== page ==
Tista' taqra bil- Malti.
A fifth of Maltese businesses are projecting that they will need to resort to redundancies over the next three months, and most of the rest are undecided on the matter, a survey by the Malta Employers Association shows.
The MEA carried out its survey among 253 respondents, who represent 300 companies which employ around 30,000 people in total, chosen to represent all economic sectors in Malta and all sizes of companies. The survey was carried out between 27 May and 3 June, before the government announced its stimulus package last Monday.
As one might expect, the vast majority suffered as a result of the Covid-19 pandemic, with 87% reporting a drop of business. Only 3% reported increased business, and while 10% said that the pandemic had no effect, more than a third said that they registered a loss of business in response to another question in the survey. A slight majority – 52% – of those who reported a loss in business saw their revenues slashed by more than half. 33% registered a drop in business of more than 75%, with many hailing from the hospitality industry.
Additionally, businesses were on the whole somewhat pessimistic about the next six months, with 34% predicting a decrease in business and just 21% foreseeing an upswing.
17% resorted to redundancies
The vast majority of the respondents surveyed did not make any redundancies in their companies, but 17% reduced their staff count. The vast majority of them reduced their headcount by up to a quarter.
But more are expected to make employees redundant over the summer, with 20% foreseeing the need to make redundancies in the next three months. 34% said that they had no plans to make anyone redundant, while the remaining 46% were still undecided.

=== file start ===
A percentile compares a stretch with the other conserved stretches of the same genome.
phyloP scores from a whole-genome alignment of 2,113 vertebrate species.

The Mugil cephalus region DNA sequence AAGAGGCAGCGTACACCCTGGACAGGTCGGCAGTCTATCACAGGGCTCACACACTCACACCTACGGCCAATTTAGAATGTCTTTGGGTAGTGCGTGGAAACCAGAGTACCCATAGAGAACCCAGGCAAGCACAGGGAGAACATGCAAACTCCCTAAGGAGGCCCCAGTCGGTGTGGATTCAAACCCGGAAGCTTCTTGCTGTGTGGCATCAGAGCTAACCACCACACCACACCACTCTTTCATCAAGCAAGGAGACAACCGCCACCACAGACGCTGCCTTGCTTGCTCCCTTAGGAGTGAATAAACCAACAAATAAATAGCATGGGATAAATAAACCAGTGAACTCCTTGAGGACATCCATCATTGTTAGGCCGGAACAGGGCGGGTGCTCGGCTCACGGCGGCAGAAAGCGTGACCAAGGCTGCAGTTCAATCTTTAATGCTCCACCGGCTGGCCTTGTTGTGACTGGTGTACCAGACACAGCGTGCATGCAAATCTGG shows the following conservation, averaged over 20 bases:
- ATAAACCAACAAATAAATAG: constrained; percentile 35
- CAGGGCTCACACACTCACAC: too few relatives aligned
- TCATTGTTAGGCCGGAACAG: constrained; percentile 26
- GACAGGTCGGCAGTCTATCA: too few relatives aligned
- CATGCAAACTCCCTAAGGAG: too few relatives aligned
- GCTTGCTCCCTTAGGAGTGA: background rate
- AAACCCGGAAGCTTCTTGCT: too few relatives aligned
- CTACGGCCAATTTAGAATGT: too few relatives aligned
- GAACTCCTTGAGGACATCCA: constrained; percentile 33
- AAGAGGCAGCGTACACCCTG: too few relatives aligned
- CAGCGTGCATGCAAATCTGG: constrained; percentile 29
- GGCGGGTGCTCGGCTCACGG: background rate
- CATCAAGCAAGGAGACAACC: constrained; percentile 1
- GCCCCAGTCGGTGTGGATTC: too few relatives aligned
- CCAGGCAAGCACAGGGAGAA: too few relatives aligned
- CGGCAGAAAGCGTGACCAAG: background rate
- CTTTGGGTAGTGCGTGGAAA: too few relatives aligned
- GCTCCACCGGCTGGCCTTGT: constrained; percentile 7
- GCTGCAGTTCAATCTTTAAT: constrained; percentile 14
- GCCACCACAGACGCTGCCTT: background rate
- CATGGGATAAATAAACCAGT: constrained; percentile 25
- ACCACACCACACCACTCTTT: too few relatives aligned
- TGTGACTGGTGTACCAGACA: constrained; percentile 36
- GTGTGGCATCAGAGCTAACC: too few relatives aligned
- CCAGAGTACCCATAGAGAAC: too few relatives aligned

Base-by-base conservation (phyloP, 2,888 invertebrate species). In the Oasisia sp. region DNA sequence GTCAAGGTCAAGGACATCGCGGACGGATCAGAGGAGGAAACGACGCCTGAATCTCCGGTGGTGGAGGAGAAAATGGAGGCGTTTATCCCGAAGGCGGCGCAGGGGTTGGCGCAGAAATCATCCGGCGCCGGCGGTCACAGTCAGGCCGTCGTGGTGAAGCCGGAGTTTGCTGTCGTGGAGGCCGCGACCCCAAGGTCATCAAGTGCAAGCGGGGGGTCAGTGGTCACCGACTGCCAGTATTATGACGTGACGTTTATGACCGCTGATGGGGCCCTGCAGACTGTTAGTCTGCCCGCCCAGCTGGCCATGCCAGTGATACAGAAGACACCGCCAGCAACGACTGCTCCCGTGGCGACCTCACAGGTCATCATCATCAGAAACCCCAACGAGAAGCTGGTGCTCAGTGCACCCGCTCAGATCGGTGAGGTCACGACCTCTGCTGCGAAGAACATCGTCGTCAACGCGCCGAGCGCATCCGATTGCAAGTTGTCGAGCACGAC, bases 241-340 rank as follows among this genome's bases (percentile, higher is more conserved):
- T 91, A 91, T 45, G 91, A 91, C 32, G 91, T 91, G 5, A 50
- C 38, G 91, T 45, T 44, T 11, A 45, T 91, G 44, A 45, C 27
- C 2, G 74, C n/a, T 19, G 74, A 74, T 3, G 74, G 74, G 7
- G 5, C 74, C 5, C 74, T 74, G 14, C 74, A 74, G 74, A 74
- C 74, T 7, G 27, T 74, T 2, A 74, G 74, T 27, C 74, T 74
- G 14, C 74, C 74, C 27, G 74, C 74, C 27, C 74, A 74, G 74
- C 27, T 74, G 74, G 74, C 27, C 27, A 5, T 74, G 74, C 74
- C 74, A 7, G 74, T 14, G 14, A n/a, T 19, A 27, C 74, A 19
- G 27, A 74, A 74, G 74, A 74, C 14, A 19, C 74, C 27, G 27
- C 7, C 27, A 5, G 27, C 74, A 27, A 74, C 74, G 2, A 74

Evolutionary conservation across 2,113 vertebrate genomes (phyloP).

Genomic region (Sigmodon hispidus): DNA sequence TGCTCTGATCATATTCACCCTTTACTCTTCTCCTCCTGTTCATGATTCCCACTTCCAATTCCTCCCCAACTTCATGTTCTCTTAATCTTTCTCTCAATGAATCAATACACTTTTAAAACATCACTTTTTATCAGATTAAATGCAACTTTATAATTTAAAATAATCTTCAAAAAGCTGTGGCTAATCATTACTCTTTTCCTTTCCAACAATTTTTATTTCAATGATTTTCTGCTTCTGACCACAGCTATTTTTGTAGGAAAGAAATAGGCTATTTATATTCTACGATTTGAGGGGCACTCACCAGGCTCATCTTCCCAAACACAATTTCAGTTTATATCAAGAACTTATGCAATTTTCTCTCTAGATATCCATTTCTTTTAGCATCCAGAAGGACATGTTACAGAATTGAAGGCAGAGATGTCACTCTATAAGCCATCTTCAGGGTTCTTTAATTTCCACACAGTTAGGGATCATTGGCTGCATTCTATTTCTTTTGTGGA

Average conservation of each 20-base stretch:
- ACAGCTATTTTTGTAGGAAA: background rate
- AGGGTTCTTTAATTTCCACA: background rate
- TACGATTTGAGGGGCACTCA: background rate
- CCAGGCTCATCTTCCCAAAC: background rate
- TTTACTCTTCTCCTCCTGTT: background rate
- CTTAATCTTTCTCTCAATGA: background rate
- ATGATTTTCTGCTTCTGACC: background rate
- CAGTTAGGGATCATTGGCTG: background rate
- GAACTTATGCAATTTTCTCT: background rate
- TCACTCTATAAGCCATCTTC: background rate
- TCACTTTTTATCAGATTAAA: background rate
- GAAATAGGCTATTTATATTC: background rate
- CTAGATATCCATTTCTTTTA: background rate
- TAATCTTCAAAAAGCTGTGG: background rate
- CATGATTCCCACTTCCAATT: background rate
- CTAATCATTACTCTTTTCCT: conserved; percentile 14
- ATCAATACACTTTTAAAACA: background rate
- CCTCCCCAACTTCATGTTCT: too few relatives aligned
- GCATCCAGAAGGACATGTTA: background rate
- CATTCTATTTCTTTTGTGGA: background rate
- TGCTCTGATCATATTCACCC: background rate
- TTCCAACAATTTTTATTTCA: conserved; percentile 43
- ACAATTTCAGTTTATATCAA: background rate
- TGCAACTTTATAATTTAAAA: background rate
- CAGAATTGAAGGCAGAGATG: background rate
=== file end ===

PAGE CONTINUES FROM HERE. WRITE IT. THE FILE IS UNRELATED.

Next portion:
29% of the companies expecting to reduce their workforce were involved in the hospitality and tourism sector, with a further 22% operating in wholesale and retail and 16% coming from the manufacturing industry.
In its reaction to the stimulus package announced by the government, the MEA had itself warned that the planned reduction in wage supplements may bring about an increase in unemployment.
Businesses unconvinced by government schemes
Asked to rate the effectiveness of government schemes to date, most companies did not provide particularly high scores. Only 20% felt that the schemes seeking to prevent redundancies until business recovered were effective, while 44% believed that they were not.
Respondents were also asked on how their companies were using the downtime resulting from the pandemic, with 36% stating that their company was operating on full hours.
Among the others, 36% said that they worked on maintaining their premises, 34% planned future projects, 25% awaited further developments, 24% focused on training their employees and 19% sought to diversify their businesses.
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